House Approves Border Security Spending Bill, 223-189
In an attempt to weigh in on an immigration issue before Congress leaves Washington for a five-week break, the House has voted 223-189 to approve a $694 million emergency funding bill. The Republican-backed legislation is a response to the rising number of minors who have crossed the U.S. border unaccompanied and without going through the necessary legal steps.
The Border Security Supplemental Spending Bill was endorsed one day after the House Republican leadership canceled its plan to hold a vote on the legislation. The bill is not expected to have a chance of passage in the Senate, which didn't approve a different version of similar legislation before it left for an end-of-summer break.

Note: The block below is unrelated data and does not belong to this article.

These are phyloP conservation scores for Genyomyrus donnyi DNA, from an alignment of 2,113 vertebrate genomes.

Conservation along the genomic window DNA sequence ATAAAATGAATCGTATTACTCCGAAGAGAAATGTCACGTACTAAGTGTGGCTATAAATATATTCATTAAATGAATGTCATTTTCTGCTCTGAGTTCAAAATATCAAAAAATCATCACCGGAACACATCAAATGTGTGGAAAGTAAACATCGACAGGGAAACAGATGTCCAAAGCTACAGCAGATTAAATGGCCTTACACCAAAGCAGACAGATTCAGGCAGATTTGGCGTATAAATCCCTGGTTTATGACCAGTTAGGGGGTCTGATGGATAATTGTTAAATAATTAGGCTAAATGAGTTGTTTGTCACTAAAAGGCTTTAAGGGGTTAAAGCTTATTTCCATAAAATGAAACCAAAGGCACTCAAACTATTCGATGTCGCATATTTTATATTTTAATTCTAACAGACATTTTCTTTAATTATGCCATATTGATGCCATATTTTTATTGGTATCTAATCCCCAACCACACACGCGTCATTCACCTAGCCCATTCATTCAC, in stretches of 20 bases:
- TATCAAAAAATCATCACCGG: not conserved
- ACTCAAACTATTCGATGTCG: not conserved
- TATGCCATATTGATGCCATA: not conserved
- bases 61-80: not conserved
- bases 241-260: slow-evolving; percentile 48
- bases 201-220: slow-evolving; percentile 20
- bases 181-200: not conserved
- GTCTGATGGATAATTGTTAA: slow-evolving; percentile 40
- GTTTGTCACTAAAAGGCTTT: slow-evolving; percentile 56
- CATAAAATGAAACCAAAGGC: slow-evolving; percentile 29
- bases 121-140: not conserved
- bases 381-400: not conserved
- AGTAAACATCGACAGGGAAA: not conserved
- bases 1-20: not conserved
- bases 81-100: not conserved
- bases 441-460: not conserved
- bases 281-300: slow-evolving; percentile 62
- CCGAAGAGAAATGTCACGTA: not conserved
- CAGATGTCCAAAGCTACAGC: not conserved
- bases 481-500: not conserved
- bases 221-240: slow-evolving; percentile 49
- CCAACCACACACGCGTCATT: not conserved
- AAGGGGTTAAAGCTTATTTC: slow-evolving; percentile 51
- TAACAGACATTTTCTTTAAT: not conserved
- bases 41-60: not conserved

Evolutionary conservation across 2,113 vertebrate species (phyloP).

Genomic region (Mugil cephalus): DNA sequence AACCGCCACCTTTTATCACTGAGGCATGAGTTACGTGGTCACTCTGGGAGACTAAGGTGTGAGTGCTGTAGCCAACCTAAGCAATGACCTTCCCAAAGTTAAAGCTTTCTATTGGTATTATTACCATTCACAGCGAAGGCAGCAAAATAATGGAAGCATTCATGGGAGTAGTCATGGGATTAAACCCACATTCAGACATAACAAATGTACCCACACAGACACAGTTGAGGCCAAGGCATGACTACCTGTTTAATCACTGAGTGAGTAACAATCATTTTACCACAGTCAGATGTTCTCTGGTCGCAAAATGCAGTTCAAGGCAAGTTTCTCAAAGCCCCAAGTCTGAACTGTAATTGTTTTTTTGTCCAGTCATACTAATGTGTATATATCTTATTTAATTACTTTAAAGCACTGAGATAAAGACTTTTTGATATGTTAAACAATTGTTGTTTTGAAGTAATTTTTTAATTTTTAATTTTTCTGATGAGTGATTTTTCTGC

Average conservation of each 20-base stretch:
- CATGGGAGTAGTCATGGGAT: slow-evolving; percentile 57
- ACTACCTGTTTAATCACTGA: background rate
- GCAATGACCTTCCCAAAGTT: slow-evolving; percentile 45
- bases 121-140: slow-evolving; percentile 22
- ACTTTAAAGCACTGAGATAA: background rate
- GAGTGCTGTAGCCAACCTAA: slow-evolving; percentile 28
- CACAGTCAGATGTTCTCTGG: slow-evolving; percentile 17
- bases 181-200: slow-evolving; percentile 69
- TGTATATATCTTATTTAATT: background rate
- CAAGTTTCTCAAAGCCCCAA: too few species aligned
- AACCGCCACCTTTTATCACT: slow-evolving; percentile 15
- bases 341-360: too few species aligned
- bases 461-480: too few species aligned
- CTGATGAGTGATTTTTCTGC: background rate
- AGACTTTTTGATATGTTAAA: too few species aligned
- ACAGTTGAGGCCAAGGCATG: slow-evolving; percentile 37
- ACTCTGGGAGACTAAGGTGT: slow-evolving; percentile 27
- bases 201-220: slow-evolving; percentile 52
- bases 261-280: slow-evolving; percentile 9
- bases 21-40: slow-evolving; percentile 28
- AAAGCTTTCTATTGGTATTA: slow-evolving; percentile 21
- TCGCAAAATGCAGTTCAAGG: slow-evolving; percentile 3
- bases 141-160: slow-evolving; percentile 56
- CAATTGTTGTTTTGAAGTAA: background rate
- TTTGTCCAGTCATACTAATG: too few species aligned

As we reported Thursday, the bill would boost "funding for overwhelmed border agencies, add immigration judges and detention space, send National Guard troops to the border, and change the law so that the youths can be sent home quickly without deportation hearings that are now guaranteed, according to The Associated Press."
The vote came hours after President Obama criticized Congress for not acting on immigration and other issues he said need to be dealt with to help America's economy continue to improve.
Later Friday, the House is expected to take up a bill regarding the Deferred Action for Child Arrivals program, which gives officials discretion to defer the deportation of people who entered the U.S. illegally before they turned 16.